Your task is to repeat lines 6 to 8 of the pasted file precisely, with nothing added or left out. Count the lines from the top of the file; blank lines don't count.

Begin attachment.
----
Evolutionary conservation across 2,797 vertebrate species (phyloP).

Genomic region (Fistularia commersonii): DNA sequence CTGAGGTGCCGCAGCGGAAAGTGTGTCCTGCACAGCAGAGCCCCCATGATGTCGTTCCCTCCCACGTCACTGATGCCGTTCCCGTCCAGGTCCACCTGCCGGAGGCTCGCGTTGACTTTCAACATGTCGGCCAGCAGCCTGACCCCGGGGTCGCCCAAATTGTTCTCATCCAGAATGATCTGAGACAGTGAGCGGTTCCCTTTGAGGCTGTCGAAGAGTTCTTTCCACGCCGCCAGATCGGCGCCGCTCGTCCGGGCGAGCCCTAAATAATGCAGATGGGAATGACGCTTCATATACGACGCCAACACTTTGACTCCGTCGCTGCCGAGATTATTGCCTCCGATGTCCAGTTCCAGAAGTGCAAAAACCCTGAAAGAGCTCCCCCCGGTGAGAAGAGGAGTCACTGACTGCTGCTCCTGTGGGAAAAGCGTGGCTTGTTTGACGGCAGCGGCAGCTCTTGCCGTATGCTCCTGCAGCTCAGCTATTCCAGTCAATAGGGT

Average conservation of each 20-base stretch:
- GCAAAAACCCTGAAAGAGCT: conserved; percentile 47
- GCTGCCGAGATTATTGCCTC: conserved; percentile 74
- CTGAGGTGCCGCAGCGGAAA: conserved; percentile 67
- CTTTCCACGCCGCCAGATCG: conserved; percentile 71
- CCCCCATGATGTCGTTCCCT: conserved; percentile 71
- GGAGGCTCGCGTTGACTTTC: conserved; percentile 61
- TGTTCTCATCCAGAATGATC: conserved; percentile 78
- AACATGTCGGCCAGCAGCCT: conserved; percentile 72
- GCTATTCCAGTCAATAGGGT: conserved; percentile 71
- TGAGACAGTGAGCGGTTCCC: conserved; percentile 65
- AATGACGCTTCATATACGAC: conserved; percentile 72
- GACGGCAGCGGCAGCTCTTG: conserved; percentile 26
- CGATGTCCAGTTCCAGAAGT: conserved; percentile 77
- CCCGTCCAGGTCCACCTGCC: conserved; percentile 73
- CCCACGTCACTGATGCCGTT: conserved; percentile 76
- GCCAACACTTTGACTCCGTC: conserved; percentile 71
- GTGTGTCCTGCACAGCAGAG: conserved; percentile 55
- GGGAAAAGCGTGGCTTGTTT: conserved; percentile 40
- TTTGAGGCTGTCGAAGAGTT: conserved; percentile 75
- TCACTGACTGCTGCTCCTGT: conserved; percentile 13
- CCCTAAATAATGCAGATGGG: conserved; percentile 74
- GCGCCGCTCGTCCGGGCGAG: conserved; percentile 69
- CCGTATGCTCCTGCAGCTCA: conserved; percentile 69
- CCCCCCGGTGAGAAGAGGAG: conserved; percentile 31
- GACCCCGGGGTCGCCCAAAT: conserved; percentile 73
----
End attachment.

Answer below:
- CTGAGGTGCCGCAGCGGAAA: conserved; percentile 67
- CTTTCCACGCCGCCAGATCG: conserved; percentile 71
- CCCCCATGATGTCGTTCCCT: conserved; percentile 71